The room begins filling with women, and Kate Cheney happily passes out small sampling glasses that are embossed with the logo of the former Northwest Airlines. “It’s amazing what you can find at Ax-Man,” she says, with a laugh. “When we told them what we were doing with them, they basically just gave them to us.”
It’s not surprising that Cheney would find support wherever she goes. Her formation of a local chapter of a beer appreciation society just for women — Barley’s Angels — is the type of group that everyone can get behind. The women who show up for the monthly events appreciate that it’s not just a mingle-and-drink gathering, and restaurant owners have been clamoring to be the next host.
Although the schedule for each evening can feel a bit loose, there’s still a type of structure at play. Attendees network and chat, and then there’s a speaker or a panel (sometimes both) who talks about beer-related topics. Tastings from a single brewery usually follow, with discussion about a brew’s nuances.
Between meetings, field trips have been proposed, with members heading to Dave’s BrewFarm in Wilson, WI, or just meeting up for happy hour at a place that features a wide selection of craft beers.
Barley’s Angels has only had a few meetings so far, but it’s certainly getting its buzz on. The larger organization launched in February, as part of an organization called the Pink Boots Society, which is made up of women who work in the beer industry. They wanted a consumer part of the effort that would educate women about beer and encourage them to seek employment in the industry. Or at least just seek out a brew at the end of the day.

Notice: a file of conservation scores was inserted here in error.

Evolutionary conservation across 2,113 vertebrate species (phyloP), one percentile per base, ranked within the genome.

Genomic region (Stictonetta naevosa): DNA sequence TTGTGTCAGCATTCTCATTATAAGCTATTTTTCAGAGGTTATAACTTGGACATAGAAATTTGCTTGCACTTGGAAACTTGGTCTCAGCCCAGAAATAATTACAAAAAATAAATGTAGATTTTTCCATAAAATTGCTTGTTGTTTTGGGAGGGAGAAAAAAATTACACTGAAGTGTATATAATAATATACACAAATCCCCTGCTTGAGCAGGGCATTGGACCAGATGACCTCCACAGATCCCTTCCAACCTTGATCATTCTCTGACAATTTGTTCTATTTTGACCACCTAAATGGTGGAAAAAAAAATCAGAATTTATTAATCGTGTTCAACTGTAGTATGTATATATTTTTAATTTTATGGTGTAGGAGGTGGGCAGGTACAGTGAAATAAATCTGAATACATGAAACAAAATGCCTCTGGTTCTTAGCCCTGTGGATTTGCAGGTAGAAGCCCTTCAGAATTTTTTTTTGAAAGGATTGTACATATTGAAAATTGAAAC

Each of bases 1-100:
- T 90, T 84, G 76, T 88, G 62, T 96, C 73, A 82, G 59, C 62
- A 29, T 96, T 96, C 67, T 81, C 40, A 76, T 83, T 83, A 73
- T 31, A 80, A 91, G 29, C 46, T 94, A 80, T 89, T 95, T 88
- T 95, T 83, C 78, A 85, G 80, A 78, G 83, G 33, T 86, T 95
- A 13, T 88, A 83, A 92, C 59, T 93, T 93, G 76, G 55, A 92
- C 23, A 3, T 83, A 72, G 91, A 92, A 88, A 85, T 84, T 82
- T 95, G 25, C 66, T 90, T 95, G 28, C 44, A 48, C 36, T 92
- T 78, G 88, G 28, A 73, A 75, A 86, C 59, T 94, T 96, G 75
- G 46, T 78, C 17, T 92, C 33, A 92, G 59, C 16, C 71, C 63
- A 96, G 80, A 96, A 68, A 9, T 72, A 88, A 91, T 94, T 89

“Traditionally, advertising in the beer industry has always been directed at men, with women being used as a draw,” says Cheney. “This has alienated women. With the new craft beer movement, that doesn’t happen as much, and I think as a result, more women are willing to try craft beer.”
Cheney, a Pink Boots Society member, currently works at 112 Eatery, but has worked in the beer business for the last six years. She found out that starting a local Barley’s Angels chapter would cost only $25, and she figured it would be a fun way to bring together her friends and get T-shirts with the group’s very cool logo.
She expected about five people at the first event, held at the end of June at Muddy Pig. Sixty women showed up. “I think that’s an indication of the interest here,” she says.
Education is an integral part of the event, Cheney notes. To be part of the national group, there must be some type of information being disseminated. “We don’t just get together and get trashed. There’s an educational component that brings together different ideas and insights about beer.”
At the group’s July gathering, for example, Cheney brought together a group of cicerones — the beer world’s equivalent of a sommelier, complete with grueling exams and extensive training — to discuss what type of study is involved to achieve that title. Also part of the events was a presentation and Q&A with Rob Shellman, a local cicerone who recently started a consultancy, beer education, and beer event planning firm called the Better Beer Society.
Shellman believes that Barley’s Angels will, excuse the pun, take flight as more women get involved. “The craft beer community has been largely male dominated for some time now, so it’s great to see organizations like Barley’s Angels forming around the Twin Cities and around the country,” he says, adding that the Twin Cities is supportive of such efforts, which will help the group keep growing. Also, bringing more women into the fold boosts the craft beer industry. Shellman points out that only about 25 percent of women in America (of legal drinking age, that is) are enjoying beer.
Now that summer is dwindling to a close, Cheney expects even greater interest in the group, since the meetings will fit into women’s schedules more easily in the chilly months ahead. And, hey, there’s always Oktoberfest, too.
“This is all about learning something new, being part of the craft beer world, and just having fun,” she says. “Who wouldn’t love that?”
Find Barley’s Angels’ meeting info on the group’s Facebook page.